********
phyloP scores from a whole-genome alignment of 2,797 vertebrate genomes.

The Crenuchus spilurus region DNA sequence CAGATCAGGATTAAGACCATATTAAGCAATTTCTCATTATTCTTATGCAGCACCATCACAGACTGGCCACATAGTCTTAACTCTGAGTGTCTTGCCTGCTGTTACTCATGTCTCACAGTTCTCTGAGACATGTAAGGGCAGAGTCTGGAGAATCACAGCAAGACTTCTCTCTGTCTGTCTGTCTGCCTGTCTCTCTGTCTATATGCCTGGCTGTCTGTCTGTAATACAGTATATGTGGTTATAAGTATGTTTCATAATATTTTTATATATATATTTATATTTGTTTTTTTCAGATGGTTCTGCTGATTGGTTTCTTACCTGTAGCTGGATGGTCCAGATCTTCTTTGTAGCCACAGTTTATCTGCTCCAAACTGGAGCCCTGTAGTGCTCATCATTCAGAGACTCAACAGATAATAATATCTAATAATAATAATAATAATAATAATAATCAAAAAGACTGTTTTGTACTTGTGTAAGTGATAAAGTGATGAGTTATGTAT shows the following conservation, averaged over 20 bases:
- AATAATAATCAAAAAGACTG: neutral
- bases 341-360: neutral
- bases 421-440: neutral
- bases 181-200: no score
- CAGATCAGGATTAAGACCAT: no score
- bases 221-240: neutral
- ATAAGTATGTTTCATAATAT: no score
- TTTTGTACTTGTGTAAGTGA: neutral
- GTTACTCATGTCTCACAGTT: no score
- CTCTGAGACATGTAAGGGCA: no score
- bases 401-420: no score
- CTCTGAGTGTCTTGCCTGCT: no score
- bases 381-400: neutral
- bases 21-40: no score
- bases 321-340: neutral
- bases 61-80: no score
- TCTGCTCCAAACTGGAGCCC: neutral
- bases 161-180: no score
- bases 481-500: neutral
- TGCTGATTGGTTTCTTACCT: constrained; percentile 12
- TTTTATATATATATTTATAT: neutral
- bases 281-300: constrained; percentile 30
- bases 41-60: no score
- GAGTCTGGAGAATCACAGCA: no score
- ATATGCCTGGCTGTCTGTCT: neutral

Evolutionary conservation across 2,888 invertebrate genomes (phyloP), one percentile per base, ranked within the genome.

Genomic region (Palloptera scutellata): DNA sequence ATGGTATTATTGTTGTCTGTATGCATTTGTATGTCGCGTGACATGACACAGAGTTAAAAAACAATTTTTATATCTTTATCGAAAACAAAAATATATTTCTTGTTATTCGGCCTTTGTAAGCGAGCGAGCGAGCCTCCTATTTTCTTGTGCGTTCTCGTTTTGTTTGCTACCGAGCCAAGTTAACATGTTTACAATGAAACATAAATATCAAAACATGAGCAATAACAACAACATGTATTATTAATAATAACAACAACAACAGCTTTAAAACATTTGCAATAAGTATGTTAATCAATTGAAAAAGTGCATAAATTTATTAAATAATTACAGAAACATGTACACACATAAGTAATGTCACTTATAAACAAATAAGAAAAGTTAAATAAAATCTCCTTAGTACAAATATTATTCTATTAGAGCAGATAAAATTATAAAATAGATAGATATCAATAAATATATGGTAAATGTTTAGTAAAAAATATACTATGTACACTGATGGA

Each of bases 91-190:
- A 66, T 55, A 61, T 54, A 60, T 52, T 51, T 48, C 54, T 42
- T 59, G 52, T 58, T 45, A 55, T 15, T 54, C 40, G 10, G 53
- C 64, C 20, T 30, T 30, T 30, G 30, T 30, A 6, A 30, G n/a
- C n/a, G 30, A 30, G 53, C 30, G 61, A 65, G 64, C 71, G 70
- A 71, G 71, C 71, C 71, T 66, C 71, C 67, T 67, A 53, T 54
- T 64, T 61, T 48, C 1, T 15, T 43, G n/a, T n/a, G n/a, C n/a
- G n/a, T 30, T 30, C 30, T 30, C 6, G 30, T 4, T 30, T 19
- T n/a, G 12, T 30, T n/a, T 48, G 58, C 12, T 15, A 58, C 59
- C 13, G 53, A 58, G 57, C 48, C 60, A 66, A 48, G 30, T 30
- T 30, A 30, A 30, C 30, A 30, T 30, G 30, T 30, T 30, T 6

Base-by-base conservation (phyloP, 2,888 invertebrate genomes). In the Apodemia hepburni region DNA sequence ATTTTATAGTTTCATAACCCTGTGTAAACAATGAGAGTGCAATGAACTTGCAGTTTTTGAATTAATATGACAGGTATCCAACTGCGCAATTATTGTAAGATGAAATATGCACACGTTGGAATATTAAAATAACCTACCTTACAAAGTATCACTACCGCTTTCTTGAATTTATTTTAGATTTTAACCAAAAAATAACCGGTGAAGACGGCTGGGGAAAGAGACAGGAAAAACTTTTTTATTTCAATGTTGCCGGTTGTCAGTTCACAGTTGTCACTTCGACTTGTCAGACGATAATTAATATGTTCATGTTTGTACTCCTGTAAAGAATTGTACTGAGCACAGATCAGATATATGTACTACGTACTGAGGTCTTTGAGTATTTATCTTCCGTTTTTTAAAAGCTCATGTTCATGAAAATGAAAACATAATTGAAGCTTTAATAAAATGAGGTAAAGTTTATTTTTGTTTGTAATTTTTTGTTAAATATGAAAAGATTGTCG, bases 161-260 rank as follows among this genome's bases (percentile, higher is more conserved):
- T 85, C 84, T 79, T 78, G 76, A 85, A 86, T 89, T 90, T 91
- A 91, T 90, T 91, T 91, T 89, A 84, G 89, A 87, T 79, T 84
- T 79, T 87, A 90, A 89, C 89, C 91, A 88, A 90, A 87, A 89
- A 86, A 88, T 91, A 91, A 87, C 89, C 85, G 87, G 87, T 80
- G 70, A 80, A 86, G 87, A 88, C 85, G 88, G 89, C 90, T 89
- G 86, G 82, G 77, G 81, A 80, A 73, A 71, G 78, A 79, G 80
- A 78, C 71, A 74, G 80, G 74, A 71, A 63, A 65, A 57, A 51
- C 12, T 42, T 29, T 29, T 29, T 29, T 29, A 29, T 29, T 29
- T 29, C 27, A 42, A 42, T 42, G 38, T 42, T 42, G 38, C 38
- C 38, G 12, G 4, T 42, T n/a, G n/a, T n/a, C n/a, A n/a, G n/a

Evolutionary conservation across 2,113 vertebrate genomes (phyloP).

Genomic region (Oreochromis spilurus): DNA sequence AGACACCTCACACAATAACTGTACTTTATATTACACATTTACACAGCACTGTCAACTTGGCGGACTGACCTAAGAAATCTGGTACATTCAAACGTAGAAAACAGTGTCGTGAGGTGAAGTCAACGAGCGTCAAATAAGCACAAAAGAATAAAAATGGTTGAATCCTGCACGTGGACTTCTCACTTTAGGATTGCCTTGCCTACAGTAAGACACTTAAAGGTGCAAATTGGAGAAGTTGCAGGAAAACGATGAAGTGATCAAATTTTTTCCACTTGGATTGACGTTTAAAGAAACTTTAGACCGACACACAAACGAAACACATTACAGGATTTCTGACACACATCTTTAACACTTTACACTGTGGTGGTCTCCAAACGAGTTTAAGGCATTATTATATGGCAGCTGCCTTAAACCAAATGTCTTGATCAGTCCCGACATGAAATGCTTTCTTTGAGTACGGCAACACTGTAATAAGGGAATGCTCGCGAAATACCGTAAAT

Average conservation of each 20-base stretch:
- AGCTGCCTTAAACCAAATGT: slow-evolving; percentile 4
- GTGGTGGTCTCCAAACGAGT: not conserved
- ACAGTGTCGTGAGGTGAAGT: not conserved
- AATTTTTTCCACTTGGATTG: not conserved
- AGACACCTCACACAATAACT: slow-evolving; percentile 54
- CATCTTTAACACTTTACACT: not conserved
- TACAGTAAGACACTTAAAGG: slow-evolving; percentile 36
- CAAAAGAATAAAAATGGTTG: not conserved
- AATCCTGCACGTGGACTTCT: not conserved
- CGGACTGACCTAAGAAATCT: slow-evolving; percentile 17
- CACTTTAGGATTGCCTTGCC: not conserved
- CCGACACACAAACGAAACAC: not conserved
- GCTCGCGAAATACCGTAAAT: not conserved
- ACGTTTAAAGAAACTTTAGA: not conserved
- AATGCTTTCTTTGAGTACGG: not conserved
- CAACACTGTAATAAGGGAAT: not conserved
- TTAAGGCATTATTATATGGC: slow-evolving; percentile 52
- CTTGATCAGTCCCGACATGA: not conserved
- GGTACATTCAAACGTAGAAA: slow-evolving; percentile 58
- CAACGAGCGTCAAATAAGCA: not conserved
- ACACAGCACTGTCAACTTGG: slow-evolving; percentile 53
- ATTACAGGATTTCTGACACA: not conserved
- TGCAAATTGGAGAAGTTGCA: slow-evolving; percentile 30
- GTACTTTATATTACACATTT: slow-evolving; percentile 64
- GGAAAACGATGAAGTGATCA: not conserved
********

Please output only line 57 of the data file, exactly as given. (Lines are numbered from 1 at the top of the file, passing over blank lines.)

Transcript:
- ACAGTGTCGTGAGGTGAAGT: not conserved